Diwali (also called Deepavali), the festival of lights, is a major holiday celebrated in various traditions by Hindus, Sikhs, Jains, and some Buddhists. India is the country where Diwali is most celebrated, but it is also celebrated around the world in various ways by communities from these religious traditions. This year, the holiday will last from Tuesday, November 2 to Saturday, November 6, with the main day of celebration being Thursday, November 4. The central day of Diwali, the one of greatest celebration, is always the fifteenth day of the month of Kartika in the Hindu lunisolar calendar, during which the night is the darkest of the month. Originally a harvest festival, Diwali symbolizes the victory of good over evil and wisdom over ignorance. People celebrate this holiday with decorating, shopping, gift-giving, feasting, eating mithai (sweets), setting off fireworks and firecrackers, and prayers.
The word Diwali comes from Sanskrit words meaning "row of lights." Lights and colors are a significant feature of Diwali celebrations, which feature many diyas, or oil lamps, such as those shown above. Sometimes these lamps are set adrift on streams or rivers. The holiday also commonly features rangolis, which are temporary, colorful designs made with rice flour, powders, sand, and/or flowers on floors and surfaces. Rangoli designs are often passed down the generations in a family, and are intended to welcome good luck and wealth into a household.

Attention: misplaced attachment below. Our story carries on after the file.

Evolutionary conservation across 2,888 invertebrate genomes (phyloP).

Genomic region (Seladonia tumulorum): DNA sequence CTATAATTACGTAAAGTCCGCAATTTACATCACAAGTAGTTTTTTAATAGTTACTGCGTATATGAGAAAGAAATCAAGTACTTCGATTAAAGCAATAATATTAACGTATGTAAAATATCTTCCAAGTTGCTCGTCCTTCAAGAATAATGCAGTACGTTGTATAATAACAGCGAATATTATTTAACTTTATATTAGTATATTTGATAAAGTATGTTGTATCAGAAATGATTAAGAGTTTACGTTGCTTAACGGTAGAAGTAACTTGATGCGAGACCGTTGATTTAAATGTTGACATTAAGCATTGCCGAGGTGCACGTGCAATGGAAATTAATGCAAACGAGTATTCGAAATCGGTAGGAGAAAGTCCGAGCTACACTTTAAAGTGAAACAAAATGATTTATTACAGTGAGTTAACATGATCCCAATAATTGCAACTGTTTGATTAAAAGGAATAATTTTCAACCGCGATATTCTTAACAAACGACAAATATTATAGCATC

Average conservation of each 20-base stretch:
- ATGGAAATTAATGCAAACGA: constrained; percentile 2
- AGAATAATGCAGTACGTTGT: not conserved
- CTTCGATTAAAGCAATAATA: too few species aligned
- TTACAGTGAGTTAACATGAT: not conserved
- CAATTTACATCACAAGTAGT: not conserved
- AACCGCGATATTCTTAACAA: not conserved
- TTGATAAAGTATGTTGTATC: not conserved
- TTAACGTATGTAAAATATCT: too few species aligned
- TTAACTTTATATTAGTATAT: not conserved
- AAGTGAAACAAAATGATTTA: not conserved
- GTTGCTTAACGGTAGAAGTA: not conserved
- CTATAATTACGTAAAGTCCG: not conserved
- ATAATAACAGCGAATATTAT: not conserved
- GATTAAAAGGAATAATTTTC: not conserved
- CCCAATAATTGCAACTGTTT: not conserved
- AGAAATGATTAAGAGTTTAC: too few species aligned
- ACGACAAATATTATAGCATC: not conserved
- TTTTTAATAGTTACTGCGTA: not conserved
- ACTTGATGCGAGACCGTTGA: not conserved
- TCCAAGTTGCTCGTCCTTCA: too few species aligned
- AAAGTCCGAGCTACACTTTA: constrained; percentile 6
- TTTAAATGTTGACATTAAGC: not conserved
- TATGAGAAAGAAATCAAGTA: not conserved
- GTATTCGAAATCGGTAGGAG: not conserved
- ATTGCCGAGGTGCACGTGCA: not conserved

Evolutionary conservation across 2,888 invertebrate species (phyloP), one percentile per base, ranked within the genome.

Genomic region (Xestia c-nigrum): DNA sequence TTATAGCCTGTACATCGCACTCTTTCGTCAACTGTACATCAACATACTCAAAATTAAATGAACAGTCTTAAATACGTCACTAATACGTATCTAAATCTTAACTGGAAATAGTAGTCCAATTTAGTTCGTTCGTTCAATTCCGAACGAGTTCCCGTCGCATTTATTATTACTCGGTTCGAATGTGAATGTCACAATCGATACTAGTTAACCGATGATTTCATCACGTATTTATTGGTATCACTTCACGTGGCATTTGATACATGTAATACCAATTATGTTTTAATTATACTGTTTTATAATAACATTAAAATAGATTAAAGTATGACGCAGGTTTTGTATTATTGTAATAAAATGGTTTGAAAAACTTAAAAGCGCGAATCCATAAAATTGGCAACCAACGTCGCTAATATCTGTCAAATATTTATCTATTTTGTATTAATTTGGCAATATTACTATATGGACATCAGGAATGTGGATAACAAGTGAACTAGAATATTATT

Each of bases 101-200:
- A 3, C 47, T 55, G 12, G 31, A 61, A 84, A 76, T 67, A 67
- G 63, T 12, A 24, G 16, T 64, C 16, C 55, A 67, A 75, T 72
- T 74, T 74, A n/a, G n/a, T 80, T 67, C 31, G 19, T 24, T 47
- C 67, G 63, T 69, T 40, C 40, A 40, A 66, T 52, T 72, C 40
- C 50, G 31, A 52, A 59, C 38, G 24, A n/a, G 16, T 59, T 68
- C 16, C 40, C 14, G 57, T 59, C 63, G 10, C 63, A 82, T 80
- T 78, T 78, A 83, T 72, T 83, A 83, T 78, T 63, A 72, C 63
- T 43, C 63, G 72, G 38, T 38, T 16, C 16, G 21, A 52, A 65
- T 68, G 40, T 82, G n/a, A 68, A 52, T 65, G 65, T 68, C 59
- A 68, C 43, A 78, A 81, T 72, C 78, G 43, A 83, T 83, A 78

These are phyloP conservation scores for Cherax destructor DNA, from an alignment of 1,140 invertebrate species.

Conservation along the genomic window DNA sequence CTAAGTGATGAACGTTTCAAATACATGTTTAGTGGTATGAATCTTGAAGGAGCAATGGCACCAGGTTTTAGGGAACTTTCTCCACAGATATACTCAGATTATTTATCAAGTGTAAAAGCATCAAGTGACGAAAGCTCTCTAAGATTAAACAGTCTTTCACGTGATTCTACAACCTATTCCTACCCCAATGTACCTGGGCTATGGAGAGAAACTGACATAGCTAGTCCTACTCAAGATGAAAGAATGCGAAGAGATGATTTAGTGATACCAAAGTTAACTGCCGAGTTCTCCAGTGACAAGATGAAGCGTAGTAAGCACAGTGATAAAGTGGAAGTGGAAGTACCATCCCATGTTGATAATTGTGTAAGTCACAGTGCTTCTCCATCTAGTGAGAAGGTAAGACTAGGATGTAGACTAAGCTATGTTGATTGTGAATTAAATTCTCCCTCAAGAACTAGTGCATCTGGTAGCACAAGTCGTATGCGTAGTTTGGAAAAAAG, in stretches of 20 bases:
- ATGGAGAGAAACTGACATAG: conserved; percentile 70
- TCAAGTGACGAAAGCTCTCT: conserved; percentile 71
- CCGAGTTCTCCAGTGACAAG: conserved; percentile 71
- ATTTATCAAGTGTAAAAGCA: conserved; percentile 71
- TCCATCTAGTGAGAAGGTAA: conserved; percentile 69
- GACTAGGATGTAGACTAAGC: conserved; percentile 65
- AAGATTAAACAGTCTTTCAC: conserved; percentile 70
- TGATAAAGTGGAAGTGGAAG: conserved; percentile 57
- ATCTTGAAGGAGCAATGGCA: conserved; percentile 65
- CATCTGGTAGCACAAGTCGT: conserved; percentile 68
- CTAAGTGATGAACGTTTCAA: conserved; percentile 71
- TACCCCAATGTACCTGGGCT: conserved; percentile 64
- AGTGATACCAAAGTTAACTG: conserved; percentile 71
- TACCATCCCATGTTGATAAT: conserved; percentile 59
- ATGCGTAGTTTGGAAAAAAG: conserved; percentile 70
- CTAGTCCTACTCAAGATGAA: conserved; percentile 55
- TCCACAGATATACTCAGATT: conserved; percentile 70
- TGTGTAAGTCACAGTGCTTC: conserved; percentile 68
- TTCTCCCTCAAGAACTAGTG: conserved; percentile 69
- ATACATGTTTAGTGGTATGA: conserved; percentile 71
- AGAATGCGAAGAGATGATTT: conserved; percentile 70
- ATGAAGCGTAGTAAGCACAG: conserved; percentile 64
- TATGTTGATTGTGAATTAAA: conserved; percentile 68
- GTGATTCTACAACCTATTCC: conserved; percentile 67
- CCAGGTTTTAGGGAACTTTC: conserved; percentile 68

Rangolis can be very elaborate and colorful. Interested in making your own rangoli design? Educational Park Branch Library is offering an in-person event for children on Saturday, November 6, 2021 from 11:00 AM to 12:00 PM: Rangoli for Diwali with Peopleologie (no registration, first 25 participants to arrive will be admitted).
Interested in learning more about Diwali? Listed below are some fun SJPL resources for children about this exciting holiday.